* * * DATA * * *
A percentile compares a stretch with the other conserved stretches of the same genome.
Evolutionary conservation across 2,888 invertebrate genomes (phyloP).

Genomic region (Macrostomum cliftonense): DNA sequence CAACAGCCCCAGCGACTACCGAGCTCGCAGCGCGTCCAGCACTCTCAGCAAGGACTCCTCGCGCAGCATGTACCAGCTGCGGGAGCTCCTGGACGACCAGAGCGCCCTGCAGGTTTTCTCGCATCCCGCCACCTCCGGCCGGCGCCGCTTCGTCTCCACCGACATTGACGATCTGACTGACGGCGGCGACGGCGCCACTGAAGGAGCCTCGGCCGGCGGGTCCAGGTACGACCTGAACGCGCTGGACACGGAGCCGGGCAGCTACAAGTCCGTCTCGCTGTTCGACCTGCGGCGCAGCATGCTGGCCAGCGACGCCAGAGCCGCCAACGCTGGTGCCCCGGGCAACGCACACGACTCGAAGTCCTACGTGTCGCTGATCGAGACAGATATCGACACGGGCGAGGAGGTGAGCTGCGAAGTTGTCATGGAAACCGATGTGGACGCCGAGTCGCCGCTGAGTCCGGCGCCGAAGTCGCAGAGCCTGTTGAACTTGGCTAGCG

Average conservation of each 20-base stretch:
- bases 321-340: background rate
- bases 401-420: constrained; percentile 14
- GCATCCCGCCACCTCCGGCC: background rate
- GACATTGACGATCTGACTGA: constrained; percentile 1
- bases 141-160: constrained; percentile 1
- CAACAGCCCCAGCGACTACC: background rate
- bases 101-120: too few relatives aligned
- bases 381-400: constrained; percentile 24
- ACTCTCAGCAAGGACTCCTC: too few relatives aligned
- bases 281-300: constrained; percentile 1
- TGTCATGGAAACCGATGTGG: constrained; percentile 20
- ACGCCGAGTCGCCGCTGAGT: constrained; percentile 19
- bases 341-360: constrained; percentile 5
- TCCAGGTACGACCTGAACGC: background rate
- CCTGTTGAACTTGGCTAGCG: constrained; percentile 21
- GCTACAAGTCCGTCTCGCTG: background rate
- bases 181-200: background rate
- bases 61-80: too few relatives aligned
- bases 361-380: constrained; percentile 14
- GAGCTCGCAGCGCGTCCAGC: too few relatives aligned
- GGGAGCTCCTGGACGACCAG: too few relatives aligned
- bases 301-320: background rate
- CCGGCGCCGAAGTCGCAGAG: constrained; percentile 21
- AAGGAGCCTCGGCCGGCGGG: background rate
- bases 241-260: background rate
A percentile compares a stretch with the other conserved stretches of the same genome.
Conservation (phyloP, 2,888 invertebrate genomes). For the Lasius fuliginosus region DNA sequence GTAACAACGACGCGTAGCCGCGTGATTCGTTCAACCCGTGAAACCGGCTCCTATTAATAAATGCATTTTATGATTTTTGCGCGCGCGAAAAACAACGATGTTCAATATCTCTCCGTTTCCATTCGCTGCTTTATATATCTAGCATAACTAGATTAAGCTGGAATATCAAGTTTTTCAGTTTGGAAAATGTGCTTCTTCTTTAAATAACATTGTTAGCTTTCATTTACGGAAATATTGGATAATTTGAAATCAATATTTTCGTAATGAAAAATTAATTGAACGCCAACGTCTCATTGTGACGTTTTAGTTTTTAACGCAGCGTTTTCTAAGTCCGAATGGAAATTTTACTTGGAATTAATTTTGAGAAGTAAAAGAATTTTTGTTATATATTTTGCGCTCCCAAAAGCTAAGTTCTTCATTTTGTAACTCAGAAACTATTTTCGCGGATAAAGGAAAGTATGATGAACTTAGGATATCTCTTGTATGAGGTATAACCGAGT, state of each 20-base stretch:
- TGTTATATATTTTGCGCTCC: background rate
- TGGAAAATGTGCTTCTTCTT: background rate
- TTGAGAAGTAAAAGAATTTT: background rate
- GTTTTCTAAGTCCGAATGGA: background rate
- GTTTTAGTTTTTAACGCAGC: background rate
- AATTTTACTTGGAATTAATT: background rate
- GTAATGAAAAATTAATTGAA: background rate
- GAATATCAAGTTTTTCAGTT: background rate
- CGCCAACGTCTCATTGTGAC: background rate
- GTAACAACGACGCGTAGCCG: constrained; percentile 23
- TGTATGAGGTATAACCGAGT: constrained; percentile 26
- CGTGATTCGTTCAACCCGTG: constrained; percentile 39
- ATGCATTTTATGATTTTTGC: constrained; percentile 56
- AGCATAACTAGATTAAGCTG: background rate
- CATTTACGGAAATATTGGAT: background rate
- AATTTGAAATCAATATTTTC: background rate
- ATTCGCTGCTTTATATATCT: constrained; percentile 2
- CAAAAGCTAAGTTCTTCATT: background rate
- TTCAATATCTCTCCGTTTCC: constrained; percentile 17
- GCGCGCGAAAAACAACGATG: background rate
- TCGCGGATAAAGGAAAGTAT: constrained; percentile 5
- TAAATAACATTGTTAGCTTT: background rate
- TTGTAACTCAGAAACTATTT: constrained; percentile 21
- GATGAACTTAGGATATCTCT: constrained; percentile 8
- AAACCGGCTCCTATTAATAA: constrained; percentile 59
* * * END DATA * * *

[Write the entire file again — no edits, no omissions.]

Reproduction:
A percentile compares a stretch with the other conserved stretches of the same genome.
Evolutionary conservation across 2,888 invertebrate genomes (phyloP).

Genomic region (Macrostomum cliftonense): DNA sequence CAACAGCCCCAGCGACTACCGAGCTCGCAGCGCGTCCAGCACTCTCAGCAAGGACTCCTCGCGCAGCATGTACCAGCTGCGGGAGCTCCTGGACGACCAGAGCGCCCTGCAGGTTTTCTCGCATCCCGCCACCTCCGGCCGGCGCCGCTTCGTCTCCACCGACATTGACGATCTGACTGACGGCGGCGACGGCGCCACTGAAGGAGCCTCGGCCGGCGGGTCCAGGTACGACCTGAACGCGCTGGACACGGAGCCGGGCAGCTACAAGTCCGTCTCGCTGTTCGACCTGCGGCGCAGCATGCTGGCCAGCGACGCCAGAGCCGCCAACGCTGGTGCCCCGGGCAACGCACACGACTCGAAGTCCTACGTGTCGCTGATCGAGACAGATATCGACACGGGCGAGGAGGTGAGCTGCGAAGTTGTCATGGAAACCGATGTGGACGCCGAGTCGCCGCTGAGTCCGGCGCCGAAGTCGCAGAGCCTGTTGAACTTGGCTAGCG

Average conservation of each 20-base stretch:
- bases 321-340: background rate
- bases 401-420: constrained; percentile 14
- GCATCCCGCCACCTCCGGCC: background rate
- GACATTGACGATCTGACTGA: constrained; percentile 1
- bases 141-160: constrained; percentile 1
- CAACAGCCCCAGCGACTACC: background rate
- bases 101-120: too few relatives aligned
- bases 381-400: constrained; percentile 24
- ACTCTCAGCAAGGACTCCTC: too few relatives aligned
- bases 281-300: constrained; percentile 1
- TGTCATGGAAACCGATGTGG: constrained; percentile 20
- ACGCCGAGTCGCCGCTGAGT: constrained; percentile 19
- bases 341-360: constrained; percentile 5
- TCCAGGTACGACCTGAACGC: background rate
- CCTGTTGAACTTGGCTAGCG: constrained; percentile 21
- GCTACAAGTCCGTCTCGCTG: background rate
- bases 181-200: background rate
- bases 61-80: too few relatives aligned
- bases 361-380: constrained; percentile 14
- GAGCTCGCAGCGCGTCCAGC: too few relatives aligned
- GGGAGCTCCTGGACGACCAG: too few relatives aligned
- bases 301-320: background rate
- CCGGCGCCGAAGTCGCAGAG: constrained; percentile 21
- AAGGAGCCTCGGCCGGCGGG: background rate
- bases 241-260: background rate
A percentile compares a stretch with the other conserved stretches of the same genome.
Conservation (phyloP, 2,888 invertebrate genomes). For the Lasius fuliginosus region DNA sequence GTAACAACGACGCGTAGCCGCGTGATTCGTTCAACCCGTGAAACCGGCTCCTATTAATAAATGCATTTTATGATTTTTGCGCGCGCGAAAAACAACGATGTTCAATATCTCTCCGTTTCCATTCGCTGCTTTATATATCTAGCATAACTAGATTAAGCTGGAATATCAAGTTTTTCAGTTTGGAAAATGTGCTTCTTCTTTAAATAACATTGTTAGCTTTCATTTACGGAAATATTGGATAATTTGAAATCAATATTTTCGTAATGAAAAATTAATTGAACGCCAACGTCTCATTGTGACGTTTTAGTTTTTAACGCAGCGTTTTCTAAGTCCGAATGGAAATTTTACTTGGAATTAATTTTGAGAAGTAAAAGAATTTTTGTTATATATTTTGCGCTCCCAAAAGCTAAGTTCTTCATTTTGTAACTCAGAAACTATTTTCGCGGATAAAGGAAAGTATGATGAACTTAGGATATCTCTTGTATGAGGTATAACCGAGT, state of each 20-base stretch:
- TGTTATATATTTTGCGCTCC: background rate
- TGGAAAATGTGCTTCTTCTT: background rate
- TTGAGAAGTAAAAGAATTTT: background rate
- GTTTTCTAAGTCCGAATGGA: background rate
- GTTTTAGTTTTTAACGCAGC: background rate
- AATTTTACTTGGAATTAATT: background rate
- GTAATGAAAAATTAATTGAA: background rate
- GAATATCAAGTTTTTCAGTT: background rate
- CGCCAACGTCTCATTGTGAC: background rate
- GTAACAACGACGCGTAGCCG: constrained; percentile 23
- TGTATGAGGTATAACCGAGT: constrained; percentile 26
- CGTGATTCGTTCAACCCGTG: constrained; percentile 39
- ATGCATTTTATGATTTTTGC: constrained; percentile 56
- AGCATAACTAGATTAAGCTG: background rate
- CATTTACGGAAATATTGGAT: background rate
- AATTTGAAATCAATATTTTC: background rate
- ATTCGCTGCTTTATATATCT: constrained; percentile 2
- CAAAAGCTAAGTTCTTCATT: background rate
- TTCAATATCTCTCCGTTTCC: constrained; percentile 17
- GCGCGCGAAAAACAACGATG: background rate
- TCGCGGATAAAGGAAAGTAT: constrained; percentile 5
- TAAATAACATTGTTAGCTTT: background rate
- TTGTAACTCAGAAACTATTT: constrained; percentile 21
- GATGAACTTAGGATATCTCT: constrained; percentile 8
- AAACCGGCTCCTATTAATAA: constrained; percentile 59